Recommend this product?
I am an amateur photographer who loves my Canon EOS Rebel XT. Still, early last year I decided that a small portable digicam (I now own two) was worth the money. I first bought a Samsung that was DOA, so I returned it for the Casio Exilim EX-Z77. That Casio was a good little camera, but the low resolution screen and poor sound quality got to me. As I noted the picture quality was quite poor, though normal for a tiny digicam. I ended up returning it wanting something a notch better, and I got this Sony for only $149. Just yesterday, I decided to get a second small digicam and I bought an Olympus 850SW - I would *never* buy or recommend Olympus cameras normally, but in the waterproof market you just don't have many choices. Look for a review on it to be coming soon (hint: I will be recommending it only strongly conditional on actually needing water proofness)
On to the first impressions
This Sony is *huge* for a digicam. Huge. The purpose of a small digicam is to be small, and this Sony is on the absolute upper end of what I consider acceptable at almost an inch thick! And as I sit here writing I laugh to myself as it is about the same thickness as a roll of 35mm film, not counting any camera body in that equation...my how times have changed! It's bigger than my new waterproof Olympus though. And MUCH bigger than most small digital cameras.
Sony did some really odd things that make it so big - for example, it has an optical viewfinder. While I like using the optical viewfinder on an SLR - it's big, it looks through the lens, and it really helps you compose a shot - an optical view finder on a miniature digicam is a waste of space and money. The view through it is absolutely tiny and it is not terribly close to what the camera will actually shoot - remember it is a separate lens located fairly far apart. The live LCD image is MUCH more useful on any of these cameras - and most manufacturers have rightly eliminated the separate viewfinder that is a remnant of compact film cameras where there was no other choice.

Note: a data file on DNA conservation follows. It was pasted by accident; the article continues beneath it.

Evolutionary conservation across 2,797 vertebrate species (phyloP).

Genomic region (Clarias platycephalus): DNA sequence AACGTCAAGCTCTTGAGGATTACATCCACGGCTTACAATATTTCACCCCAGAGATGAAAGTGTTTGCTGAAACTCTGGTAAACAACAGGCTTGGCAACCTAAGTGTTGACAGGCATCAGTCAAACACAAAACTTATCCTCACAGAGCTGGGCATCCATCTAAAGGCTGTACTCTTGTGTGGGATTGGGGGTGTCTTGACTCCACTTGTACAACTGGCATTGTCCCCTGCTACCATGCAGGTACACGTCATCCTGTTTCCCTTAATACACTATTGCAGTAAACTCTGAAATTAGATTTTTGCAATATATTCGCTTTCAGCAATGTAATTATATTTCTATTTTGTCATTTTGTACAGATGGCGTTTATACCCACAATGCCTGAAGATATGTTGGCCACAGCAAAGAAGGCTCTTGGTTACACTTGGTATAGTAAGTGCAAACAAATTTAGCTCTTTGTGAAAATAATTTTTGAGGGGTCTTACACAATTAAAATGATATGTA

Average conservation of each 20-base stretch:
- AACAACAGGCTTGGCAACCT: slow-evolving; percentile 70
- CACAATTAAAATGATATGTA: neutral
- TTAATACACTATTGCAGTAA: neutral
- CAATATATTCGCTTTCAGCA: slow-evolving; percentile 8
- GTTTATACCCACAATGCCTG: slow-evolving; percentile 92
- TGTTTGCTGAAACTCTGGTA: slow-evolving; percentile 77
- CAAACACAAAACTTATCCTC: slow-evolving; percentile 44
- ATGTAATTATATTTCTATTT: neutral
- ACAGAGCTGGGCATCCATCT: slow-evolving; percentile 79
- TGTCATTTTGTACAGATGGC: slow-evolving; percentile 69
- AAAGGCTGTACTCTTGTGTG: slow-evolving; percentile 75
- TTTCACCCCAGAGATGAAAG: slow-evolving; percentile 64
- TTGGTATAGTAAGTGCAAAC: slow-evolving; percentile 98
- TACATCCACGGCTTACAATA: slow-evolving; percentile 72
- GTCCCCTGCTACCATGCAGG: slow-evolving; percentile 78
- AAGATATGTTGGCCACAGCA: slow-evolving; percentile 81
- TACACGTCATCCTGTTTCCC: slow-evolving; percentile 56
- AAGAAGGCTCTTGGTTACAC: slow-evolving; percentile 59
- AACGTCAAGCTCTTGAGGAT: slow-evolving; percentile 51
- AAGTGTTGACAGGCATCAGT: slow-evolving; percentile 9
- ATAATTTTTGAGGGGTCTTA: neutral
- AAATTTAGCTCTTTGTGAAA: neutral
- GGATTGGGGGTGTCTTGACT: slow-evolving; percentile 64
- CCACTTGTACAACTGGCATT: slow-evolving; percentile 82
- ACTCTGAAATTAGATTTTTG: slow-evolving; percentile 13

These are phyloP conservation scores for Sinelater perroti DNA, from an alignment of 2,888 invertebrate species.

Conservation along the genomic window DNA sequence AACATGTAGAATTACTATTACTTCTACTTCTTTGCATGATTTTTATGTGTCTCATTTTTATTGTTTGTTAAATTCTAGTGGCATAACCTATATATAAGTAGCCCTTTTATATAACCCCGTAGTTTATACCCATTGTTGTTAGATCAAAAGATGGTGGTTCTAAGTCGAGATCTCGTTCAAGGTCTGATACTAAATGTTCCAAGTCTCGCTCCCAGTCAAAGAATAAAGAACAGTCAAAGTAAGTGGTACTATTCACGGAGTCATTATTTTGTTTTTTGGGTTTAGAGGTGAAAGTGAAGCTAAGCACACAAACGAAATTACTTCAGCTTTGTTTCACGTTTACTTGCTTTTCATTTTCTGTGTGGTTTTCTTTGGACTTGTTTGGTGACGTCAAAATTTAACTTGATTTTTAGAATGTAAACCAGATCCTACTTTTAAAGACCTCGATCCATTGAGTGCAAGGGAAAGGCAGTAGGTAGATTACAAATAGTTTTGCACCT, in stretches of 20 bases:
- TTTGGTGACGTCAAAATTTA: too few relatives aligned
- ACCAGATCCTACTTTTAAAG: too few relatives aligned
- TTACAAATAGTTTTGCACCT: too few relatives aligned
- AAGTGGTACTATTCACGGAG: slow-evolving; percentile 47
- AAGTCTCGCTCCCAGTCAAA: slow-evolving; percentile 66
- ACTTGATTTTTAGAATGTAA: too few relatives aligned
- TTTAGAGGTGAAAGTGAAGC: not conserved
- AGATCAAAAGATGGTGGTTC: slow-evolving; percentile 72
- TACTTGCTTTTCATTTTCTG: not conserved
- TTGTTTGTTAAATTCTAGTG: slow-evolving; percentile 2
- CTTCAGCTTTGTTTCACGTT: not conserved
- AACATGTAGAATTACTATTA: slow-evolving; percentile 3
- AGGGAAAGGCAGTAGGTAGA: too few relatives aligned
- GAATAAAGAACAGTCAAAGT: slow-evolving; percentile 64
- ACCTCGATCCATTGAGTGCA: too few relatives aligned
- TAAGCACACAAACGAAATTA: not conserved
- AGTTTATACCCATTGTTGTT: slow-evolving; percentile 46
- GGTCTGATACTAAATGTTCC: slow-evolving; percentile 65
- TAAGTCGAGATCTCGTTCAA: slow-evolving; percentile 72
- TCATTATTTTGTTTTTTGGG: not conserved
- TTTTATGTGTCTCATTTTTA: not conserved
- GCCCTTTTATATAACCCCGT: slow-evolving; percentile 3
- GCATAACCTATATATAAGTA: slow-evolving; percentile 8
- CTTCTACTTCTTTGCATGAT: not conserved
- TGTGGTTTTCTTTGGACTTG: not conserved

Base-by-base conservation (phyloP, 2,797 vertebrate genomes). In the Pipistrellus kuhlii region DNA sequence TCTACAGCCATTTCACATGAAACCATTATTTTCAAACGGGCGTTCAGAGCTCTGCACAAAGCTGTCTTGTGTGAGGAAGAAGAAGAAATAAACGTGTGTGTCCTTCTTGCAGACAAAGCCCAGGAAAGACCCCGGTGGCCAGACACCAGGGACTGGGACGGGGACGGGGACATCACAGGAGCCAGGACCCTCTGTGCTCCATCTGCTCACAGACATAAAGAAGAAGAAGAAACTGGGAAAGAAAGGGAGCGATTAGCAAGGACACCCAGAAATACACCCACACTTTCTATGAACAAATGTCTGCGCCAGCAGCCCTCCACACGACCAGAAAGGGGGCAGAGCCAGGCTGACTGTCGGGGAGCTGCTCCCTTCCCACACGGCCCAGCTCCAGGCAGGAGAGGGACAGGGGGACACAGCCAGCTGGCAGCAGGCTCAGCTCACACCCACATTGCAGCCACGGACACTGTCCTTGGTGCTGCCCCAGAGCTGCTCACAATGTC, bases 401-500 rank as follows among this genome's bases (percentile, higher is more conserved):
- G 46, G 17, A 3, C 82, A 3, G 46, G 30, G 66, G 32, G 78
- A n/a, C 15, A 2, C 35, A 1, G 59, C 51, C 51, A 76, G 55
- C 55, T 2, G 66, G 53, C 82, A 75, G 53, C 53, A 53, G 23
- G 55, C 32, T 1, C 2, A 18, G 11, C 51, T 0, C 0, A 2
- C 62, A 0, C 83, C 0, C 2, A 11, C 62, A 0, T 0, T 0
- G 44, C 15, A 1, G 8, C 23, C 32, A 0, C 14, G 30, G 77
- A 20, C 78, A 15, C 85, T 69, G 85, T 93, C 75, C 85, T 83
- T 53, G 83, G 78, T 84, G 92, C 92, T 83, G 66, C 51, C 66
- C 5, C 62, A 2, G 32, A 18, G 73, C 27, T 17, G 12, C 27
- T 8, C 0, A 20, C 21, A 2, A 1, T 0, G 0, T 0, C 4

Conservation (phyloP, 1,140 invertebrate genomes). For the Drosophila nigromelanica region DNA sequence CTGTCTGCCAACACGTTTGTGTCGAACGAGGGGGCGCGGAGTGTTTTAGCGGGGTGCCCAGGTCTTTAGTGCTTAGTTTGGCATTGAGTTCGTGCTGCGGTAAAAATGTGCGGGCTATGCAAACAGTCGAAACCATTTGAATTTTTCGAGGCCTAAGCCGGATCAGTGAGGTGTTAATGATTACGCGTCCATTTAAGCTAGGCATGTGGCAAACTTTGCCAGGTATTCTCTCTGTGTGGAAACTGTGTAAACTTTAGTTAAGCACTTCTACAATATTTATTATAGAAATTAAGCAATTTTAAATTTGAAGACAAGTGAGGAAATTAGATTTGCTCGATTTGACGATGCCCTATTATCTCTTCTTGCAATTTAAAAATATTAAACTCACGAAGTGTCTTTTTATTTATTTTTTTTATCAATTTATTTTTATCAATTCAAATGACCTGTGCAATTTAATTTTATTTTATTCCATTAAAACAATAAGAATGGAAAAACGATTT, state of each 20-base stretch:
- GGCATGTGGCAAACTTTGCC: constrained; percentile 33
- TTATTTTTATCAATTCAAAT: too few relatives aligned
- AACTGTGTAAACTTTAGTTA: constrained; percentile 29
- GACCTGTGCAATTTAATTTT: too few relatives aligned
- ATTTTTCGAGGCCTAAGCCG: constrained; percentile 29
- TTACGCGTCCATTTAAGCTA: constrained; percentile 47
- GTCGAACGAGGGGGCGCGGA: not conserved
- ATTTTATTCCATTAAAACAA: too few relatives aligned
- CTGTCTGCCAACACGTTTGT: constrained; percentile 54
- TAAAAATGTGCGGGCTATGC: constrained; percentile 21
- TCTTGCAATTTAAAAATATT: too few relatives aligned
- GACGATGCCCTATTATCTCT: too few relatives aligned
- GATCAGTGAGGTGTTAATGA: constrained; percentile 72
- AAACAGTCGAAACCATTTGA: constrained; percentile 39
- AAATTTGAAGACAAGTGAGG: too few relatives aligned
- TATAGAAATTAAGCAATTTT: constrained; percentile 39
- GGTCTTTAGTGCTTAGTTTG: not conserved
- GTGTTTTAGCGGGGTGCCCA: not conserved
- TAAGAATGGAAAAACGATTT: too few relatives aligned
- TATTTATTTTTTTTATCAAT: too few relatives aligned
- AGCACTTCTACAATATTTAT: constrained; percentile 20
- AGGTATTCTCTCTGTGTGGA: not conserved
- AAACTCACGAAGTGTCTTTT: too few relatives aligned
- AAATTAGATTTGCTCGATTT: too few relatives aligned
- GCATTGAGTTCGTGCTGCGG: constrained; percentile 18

Okay, enough of that, I know it's big... I want some good things
This camera has a 7 megapixel sensor in it, which is a nice resolution for such a small camera. One thing many people do not understand is that "megapixels" is not a rating of picture quality. Not even remotely... it's the picture *size*. You can have a really good small picture or a really bad huge picture. One problem is that while the sensors pack more pixels into them, they are not physically getting much, if any larger. So each individual pixel is getting smaller... and smaller pixels gather less light than larger pixels. Sure, the sensor technology is getting better each day, but I think camera manufacturers should start looking at quality over quantity. With today's technology, they could make 5-megapixel cameras that shot amazingly clear, low-noise images even in very low light. But no, they just keep adding millions of pixels to a tiny sensor. Because thats what people want to buy.
The point of that? Because 7 megapixels was a more conservative size when this camera came out, it's noise performance is very good. It shoots up to ISO 3200 - though that is quite noisy of course. At 400, it resembles the noise from my Rebel XT on 1600. At 800, it's still usable. At 1600, 4x6 is the real limit, and at 3200 - avoid that high unless you wouldn't get the picture otherwise! That's good though, there are many small digicams that you need to avoid using the 400 setting because the pixels are so tiny!
The built-in 3x optical zoom lens is manufactured by Carl Zeiss and is about as good as it gets on a compact camera. Pictures are sharp, clear, and show minimal distortion. For a motorized zoom, the lens zooms quickly and efficiently and focus is almost instant.
This camera shoots MPEG-1 video with excellent sound quality. While not as efficient as newer codecs, MPEG-1 is still better than the MJPEG many manufacturers are using. Sound is the best I've heard from a compact digicam.
Software and User Interface
The camera has a very intuitive user interface that is well-designed and offers a reasonably large amount of control for a compact camera (though not proper manual control of shutter and aperture - just white balance and exposure comp). There is no manual white balance, but the auto settings seem to work well. The screen is nice and sharp and bright, and can show both histogram and grid lines at the same time for framing and exposure. Face detection AF only works in portrait mode, but the normal autofocus works well and is very quick + efficient.
Pictures from a recent trip on which I took this as my only camera can be found here: http://www.flickr.com/photos/comicexpressions/sets/72157606157154763/detail/
This camera will serve your average user well, though it's not waterproof, and it's not a subcompact pocketable camera. It uses Sony Memory Stick Pro Duo media so be aware of that need. It is very well designed, intuitive, easy-to-use, and takes great pictures for such a small camera! Sony could have shrunk it more pretty easily I think but they chose not to and it is what it is. I'm going to give it 4 stars and recommend it, but read the entire review and decide if it is the camera for you.
Amount Paid (US$): 150
This Camera is a Good Choice if You Want Something... Easy Enough for Anyone to Use